Sample Of Intellectual Property Agreement

The worker undertakes to transfer to the employer all current and future rights, titles and interests on all intellectual property rights (“intellectual property”) created or discovered during their employment. Intellectual property, but not limited to algorithms, code, concepts, developments, designs, discoveries, ideas, formulas, improvements, inventions, processes, software, brands and trade secrets. Intellectual property also includes tangible forms of achievement (for example. B drawings, notes) of intangible objects. The Committee makes an initial assessment of whether the college or university or any other party has rights to the invention or any other creation and, if so, the basis and extent of those rights. The Committee also makes a decision on the solution of competing property rights in the faculties if the parties fail to reach an agreement on their own. The funds that the faculty member receives from the sale of the intellectual property of the author or inventor of the faculty are allocated and spent according to the exclusive decision of the author or inventor of the faculty. [Note on computer software: computer programs enter a gray area between the two types of intellectual property. Programs that are part of a “new and useful procedure” may be granted patent protection, while programs that represent a minimally completed original term are eligible for copyright protection.] Intellectual property that existed prior to the employee`s employment, for which the employee has a right, title or interest (together the “previous inventions”), remains the exclusive property of the employee. The staff member agrees that all previous inventions should be included in section 2. If no previous invention is mentioned in this section 2, the employee indicates that there are no previous inventions.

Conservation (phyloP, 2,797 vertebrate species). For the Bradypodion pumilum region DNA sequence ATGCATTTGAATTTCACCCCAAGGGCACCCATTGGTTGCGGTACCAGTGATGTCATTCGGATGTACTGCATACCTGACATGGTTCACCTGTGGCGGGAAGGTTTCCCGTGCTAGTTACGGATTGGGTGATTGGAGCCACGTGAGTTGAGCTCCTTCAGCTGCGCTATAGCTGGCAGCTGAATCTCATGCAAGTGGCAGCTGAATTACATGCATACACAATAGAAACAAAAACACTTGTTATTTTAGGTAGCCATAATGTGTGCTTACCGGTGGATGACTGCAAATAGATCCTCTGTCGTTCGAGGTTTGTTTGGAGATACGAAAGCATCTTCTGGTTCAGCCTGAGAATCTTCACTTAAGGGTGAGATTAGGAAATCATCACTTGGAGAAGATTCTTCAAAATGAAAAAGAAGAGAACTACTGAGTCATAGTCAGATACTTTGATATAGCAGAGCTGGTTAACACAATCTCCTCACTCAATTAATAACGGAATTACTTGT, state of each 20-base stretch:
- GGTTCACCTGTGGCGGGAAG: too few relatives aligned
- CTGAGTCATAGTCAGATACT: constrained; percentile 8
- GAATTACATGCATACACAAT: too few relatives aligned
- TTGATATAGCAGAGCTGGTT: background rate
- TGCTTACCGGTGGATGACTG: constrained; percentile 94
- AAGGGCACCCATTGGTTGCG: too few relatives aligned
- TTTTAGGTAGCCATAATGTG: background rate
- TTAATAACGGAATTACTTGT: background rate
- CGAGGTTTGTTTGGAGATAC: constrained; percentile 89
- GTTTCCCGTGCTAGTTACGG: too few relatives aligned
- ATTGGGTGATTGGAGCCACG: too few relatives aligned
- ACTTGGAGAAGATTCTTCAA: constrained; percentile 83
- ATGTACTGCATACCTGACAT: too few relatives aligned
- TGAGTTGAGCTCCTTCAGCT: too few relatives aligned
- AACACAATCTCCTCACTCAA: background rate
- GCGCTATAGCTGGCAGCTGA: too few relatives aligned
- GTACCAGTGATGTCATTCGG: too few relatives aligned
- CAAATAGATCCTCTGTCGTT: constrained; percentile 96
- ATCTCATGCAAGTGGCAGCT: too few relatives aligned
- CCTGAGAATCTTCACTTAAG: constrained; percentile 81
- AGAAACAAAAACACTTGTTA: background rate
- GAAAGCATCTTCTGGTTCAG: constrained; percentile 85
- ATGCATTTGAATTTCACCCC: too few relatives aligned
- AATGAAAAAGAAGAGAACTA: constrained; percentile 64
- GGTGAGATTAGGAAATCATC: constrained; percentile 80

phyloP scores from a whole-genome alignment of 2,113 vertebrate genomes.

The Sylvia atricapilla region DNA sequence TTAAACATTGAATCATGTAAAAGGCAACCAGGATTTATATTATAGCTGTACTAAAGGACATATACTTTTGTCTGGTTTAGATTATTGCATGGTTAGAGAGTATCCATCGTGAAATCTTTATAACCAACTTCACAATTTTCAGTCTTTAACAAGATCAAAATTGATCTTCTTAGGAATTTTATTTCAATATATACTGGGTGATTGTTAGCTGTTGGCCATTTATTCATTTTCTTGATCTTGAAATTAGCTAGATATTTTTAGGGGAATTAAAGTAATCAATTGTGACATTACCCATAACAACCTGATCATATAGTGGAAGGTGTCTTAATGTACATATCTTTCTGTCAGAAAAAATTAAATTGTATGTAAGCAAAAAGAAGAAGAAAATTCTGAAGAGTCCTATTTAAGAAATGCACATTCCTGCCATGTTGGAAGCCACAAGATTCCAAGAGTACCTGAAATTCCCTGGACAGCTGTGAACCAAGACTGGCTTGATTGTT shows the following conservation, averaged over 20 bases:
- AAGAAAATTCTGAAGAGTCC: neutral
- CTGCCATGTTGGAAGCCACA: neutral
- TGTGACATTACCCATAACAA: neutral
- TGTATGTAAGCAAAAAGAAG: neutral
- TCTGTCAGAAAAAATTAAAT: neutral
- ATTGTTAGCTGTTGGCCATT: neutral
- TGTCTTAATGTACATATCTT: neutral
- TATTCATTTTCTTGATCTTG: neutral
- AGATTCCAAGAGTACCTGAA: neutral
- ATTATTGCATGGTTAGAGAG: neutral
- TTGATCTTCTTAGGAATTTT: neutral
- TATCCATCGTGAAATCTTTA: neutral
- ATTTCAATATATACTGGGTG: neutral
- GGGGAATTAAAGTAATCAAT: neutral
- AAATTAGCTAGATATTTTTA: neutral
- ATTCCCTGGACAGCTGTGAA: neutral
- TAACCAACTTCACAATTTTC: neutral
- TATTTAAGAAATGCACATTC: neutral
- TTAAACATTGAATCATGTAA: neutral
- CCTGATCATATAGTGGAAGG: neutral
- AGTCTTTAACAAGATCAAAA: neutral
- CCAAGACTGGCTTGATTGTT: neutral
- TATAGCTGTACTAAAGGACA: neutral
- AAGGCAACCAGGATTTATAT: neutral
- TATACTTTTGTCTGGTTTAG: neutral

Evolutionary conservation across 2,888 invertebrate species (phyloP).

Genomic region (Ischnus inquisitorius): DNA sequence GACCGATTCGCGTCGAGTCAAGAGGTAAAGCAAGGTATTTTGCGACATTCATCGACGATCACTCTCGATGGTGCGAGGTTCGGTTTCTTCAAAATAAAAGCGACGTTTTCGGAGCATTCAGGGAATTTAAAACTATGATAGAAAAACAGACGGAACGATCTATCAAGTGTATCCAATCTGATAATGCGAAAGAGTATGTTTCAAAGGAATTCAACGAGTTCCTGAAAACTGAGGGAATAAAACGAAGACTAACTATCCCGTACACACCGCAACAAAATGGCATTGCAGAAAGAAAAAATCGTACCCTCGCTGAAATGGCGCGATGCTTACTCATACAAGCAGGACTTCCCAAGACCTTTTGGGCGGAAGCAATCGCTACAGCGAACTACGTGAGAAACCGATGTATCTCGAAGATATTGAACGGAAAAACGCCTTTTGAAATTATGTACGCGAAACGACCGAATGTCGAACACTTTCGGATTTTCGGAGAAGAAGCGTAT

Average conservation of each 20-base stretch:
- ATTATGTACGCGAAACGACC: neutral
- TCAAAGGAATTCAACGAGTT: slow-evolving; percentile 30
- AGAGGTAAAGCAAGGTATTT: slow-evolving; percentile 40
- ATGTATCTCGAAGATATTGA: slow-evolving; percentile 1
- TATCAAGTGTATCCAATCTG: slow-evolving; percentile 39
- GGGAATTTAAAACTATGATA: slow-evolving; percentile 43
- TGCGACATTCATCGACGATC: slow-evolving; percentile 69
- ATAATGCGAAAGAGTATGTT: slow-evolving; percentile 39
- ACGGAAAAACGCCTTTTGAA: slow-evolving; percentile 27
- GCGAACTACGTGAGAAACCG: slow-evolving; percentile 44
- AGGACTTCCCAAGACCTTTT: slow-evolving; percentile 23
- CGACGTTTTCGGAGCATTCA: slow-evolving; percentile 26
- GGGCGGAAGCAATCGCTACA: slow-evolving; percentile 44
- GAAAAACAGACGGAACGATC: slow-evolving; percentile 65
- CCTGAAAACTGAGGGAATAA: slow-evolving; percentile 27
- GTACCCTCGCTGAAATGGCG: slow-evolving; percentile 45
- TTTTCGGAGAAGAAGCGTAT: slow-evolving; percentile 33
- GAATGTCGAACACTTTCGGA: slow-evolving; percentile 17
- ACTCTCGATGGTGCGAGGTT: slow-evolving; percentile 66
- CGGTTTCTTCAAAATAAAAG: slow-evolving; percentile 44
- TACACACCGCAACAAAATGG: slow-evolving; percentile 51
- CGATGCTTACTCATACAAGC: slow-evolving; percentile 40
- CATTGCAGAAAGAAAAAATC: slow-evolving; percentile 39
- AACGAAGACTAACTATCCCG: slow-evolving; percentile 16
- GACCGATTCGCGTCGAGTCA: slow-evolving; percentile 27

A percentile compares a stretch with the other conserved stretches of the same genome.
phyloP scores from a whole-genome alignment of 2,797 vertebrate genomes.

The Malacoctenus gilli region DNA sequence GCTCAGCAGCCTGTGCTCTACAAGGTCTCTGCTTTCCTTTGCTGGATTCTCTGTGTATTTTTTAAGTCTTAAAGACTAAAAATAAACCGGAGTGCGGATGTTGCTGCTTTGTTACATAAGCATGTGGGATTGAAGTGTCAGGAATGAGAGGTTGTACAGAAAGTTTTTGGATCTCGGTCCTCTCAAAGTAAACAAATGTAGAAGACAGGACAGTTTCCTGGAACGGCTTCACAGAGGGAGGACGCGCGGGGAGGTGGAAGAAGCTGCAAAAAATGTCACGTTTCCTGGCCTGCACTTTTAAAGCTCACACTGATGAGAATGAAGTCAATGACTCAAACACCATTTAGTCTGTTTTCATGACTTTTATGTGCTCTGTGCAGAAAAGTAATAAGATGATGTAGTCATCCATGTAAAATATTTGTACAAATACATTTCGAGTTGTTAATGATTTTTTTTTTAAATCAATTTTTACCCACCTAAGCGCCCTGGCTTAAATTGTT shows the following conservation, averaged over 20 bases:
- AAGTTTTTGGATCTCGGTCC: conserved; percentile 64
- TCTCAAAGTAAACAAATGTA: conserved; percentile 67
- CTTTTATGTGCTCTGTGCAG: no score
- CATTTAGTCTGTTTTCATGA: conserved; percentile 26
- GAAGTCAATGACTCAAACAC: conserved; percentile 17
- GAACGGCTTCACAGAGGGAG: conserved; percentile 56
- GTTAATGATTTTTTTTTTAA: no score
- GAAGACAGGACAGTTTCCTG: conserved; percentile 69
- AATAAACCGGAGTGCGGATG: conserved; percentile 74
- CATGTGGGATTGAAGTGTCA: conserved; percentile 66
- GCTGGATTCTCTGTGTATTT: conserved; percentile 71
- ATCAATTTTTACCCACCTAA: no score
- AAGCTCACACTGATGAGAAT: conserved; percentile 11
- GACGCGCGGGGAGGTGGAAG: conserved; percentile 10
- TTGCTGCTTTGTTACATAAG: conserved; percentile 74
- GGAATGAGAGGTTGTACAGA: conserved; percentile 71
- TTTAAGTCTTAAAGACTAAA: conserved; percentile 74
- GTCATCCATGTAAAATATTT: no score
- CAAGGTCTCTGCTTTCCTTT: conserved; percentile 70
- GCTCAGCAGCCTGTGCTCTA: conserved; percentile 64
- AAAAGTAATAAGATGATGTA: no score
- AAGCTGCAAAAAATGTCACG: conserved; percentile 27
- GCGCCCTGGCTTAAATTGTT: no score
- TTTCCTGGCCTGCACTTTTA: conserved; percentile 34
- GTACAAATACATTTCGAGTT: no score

Please read the legal disclaimer in case of before using the IPAG model agreements. Intellectual property created, manufactured or created by a faculty member is the exclusive and exclusive property of the faculty, author or inventor, unless he or she may voluntarily decide to transfer all or part of that property. AAUP adopted a Commission-approved Declaration of Principle on Copyright (approved by the Council in June 1999), but has not formally addressed patent issues. The declaration of copyright assumes that the faculty member (or members) who create the intellectual property owns the intellectual property. [“The dominant academic practice was to treat the faculty member as the owner of copyrights of works created independently and at the initiative of the faculty member for traditional academic purposes.” AAUP Statement on Copyright.] Although this assumption also applies to the patent field, there is a practice in the academic context of entering into agreements between higher education and university institutions and faculty inventors, which provide a detailed means of splitting revenues from the commercial application of patented inventions.